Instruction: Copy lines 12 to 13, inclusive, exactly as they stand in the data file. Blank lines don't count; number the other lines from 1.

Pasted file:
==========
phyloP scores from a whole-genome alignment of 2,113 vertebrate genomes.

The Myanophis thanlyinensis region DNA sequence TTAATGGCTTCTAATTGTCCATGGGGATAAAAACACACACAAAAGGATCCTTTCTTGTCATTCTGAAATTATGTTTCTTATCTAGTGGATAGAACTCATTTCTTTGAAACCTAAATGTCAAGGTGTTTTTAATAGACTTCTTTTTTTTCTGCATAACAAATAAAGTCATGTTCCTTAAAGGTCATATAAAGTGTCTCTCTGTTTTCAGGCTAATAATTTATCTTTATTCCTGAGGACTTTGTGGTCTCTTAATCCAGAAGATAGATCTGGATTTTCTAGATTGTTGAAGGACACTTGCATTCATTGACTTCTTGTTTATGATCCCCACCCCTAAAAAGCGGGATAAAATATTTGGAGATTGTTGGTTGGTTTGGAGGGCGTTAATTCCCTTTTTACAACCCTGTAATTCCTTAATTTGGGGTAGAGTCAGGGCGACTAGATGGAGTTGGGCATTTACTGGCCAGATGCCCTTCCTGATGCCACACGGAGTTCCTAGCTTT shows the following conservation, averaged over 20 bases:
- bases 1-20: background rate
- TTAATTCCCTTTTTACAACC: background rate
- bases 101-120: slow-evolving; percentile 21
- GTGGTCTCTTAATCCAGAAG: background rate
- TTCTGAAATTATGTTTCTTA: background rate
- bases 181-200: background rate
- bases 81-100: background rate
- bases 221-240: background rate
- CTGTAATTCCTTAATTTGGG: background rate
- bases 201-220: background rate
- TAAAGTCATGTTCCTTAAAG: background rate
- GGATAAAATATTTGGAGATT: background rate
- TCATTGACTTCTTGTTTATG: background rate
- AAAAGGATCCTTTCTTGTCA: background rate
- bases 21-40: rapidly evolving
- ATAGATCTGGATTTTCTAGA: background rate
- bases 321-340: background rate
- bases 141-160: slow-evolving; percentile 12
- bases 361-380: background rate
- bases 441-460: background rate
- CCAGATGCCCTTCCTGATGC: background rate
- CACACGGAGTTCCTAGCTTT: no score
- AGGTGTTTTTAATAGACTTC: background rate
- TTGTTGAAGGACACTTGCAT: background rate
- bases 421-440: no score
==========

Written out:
- bases 201-220: background rate
- TAAAGTCATGTTCCTTAAAG: background rate